Soil bacteria evolve with climate change – sciencedaily

While evolution is normally thought to take place over millions of years, researchers at the University of California at Irvine have found that bacteria can evolve in response to climate change in 18 months. In a study published in the Proceedings of the National Academy of Sciences, UCI biologists have found that evolution is a way for soil microbes to cope with global warming.

Soil microbiomes – the collection of bacteria and other microbes in the soil – are a key driver of the global carbon cycle; microbes break down dead plant material to recycle nutrients back into the ecosystem and release carbon into the atmosphere. Multiple environmental factors influence the composition and function of soil microbiomes, but these responses are typically studied from an ecological perspective, asking which microbial species increase or decrease in abundance as environmental conditions change. In the present study, the UCI team investigated whether bacterial species present in the soil also evolve when their environment changes.

“We know that evolution can happen very quickly in bacteria, such as in response to antibiotics, but we don’t know how important evolution could be for bacteria in the environment with climate change going on.” said Dr Alex Chase, senior author of and former UCI graduate student.

Several inherent characteristics should allow soil microbes to adapt quickly to new climatic conditions. Microbes are abundant and can reproduce in just a few hours, so a rare genetic mutation that allows adaptation to new climatic conditions could happen by chance over a short period of time. However, most of what is known about bacterial evolution comes from controlled laboratory experiments, where bacteria are grown in vials with artificial food. It was not clear whether evolution is happening fast enough in soils to be relevant to the effects of current rates of climate change.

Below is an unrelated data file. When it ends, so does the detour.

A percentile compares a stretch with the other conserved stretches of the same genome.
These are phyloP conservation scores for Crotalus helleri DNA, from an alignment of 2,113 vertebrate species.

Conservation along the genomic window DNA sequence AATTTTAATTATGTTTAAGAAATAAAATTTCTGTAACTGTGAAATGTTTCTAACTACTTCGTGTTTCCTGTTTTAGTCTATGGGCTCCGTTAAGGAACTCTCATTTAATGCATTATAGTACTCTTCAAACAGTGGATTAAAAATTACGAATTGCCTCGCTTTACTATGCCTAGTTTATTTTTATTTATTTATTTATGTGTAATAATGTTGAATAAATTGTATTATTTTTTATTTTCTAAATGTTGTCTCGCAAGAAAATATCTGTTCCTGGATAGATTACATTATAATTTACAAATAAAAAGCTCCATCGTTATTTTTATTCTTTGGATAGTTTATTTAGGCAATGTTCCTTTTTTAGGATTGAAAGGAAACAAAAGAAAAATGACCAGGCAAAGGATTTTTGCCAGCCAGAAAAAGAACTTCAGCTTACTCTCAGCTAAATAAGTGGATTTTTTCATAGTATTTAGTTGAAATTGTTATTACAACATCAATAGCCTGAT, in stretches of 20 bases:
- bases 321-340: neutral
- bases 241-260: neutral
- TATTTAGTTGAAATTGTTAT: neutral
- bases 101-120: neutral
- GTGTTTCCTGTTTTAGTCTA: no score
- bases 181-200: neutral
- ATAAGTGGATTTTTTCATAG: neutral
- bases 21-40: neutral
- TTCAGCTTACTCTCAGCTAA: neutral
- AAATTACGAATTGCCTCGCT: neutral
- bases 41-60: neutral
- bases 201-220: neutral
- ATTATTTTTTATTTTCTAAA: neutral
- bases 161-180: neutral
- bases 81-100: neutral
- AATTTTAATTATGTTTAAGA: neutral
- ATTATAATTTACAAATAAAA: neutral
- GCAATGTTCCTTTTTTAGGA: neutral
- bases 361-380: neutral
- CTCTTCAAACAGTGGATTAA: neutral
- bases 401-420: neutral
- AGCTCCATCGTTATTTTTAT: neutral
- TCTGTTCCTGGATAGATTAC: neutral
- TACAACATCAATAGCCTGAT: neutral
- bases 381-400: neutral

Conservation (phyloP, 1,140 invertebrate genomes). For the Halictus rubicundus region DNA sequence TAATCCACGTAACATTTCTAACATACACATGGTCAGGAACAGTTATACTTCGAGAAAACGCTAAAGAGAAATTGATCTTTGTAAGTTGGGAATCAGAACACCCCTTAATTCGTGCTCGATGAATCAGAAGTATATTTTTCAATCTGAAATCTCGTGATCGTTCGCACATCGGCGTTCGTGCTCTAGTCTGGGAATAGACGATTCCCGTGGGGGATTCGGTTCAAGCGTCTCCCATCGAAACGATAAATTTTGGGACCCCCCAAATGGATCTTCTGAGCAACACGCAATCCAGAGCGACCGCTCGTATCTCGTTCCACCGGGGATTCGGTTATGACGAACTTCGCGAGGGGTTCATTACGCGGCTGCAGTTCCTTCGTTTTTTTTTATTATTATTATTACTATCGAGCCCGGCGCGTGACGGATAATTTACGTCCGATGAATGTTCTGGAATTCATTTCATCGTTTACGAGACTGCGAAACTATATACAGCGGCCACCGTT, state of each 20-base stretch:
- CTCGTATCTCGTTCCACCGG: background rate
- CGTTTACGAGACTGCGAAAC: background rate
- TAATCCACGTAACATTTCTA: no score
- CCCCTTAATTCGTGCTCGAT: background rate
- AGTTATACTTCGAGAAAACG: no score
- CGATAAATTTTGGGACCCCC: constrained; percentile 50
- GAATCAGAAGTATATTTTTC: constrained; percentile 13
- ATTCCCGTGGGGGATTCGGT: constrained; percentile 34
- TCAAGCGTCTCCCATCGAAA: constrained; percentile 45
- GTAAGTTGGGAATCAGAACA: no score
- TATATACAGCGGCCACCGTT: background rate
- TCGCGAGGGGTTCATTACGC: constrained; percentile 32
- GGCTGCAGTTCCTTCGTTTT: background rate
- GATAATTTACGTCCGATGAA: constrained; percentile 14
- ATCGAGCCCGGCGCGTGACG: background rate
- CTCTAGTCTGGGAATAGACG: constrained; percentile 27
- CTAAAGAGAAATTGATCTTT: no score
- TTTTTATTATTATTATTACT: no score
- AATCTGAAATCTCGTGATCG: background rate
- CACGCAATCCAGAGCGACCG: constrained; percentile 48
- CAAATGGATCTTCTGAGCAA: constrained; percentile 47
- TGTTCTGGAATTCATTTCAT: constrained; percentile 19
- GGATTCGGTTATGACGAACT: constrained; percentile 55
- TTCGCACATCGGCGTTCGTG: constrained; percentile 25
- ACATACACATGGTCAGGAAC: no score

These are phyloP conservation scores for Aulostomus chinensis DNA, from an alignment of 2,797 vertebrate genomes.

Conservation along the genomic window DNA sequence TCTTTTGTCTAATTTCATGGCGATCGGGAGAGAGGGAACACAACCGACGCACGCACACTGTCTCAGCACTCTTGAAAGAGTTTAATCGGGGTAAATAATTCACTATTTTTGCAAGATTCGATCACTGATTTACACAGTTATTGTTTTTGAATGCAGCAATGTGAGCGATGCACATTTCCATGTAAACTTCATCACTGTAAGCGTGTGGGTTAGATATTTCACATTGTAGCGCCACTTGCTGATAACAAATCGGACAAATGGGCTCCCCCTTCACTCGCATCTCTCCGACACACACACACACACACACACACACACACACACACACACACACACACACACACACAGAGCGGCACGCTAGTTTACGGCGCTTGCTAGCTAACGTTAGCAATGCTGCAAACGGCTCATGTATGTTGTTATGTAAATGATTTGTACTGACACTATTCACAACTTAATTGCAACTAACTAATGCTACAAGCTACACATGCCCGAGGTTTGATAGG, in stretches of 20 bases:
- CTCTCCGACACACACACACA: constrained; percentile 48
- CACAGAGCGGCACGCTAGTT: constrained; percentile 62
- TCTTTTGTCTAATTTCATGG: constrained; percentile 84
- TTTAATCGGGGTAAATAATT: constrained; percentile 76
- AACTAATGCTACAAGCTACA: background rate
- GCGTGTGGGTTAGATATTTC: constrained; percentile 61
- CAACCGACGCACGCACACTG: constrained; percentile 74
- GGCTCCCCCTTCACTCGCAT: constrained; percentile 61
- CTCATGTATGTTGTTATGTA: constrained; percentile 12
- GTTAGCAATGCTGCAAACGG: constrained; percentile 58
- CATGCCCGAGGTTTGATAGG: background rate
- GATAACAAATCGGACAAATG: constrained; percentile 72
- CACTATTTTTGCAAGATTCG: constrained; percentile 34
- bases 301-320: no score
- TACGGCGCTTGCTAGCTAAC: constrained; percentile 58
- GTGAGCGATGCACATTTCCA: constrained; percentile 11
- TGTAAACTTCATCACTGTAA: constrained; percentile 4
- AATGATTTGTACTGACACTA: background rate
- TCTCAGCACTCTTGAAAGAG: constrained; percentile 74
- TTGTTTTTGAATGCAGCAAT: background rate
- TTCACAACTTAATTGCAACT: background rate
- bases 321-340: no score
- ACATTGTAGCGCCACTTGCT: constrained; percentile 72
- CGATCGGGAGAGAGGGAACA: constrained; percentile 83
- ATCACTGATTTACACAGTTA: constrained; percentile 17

“Current predictions of how climate change will affect microbiomes hypothesize that microbial species are static. So we wanted to test whether bacteria can evolve quickly in natural environments such as soil, ”explained Dr Chase.

To measure evolution in a natural environment, the researchers deployed a first-ever bacterial evolution experiment in the field, using a soil bacterium called Curtobacterium. The researchers used 125 “microbial cages” filled with microbial food made up of dead plant material. (The cages allow the transport of water, but not other microbes.) The cages then exposed the bacteria to a range of climatic conditions across an elevation gradient in southern California. The team conducted two parallel experiments over 18 months measuring both ecological and evolutionary responses of bacteria.

“The microbial cages have allowed us to control the types of bacteria present, while exposing them to different environmental conditions at different sites. We were then able to test, for example, how the hot, arid conditions of the desert site affected the genetic diversity of a single species of Curtobacterium, ”said Dr Chase.

After 18 months, the scientists sequenced the bacterial DNA from the microbial cages of the experiments. In the first experiment containing a diverse soil microbiome, different Curtobacterium species changed in abundance, an expected ecological response. In the second experiment over the same period, the genetic diversity of a single Curtobacterium bacterium changed, revealing an evolutionary response to the same environmental conditions. The authors conclude that ecological and evolutionary processes have the potential to contribute to how a soil microbiome responds to changing climatic conditions.

“The study shows that we can observe rapid evolution of soil microbes, and this is an exciting achievement. Our next goal is to understand the importance of evolutionary adaptation for soil ecosystems under future climate change.” said co-author Jennifer Martiny, professor of ecology and evolutionary biology who co-leads the UCI Microbiome Initiative.

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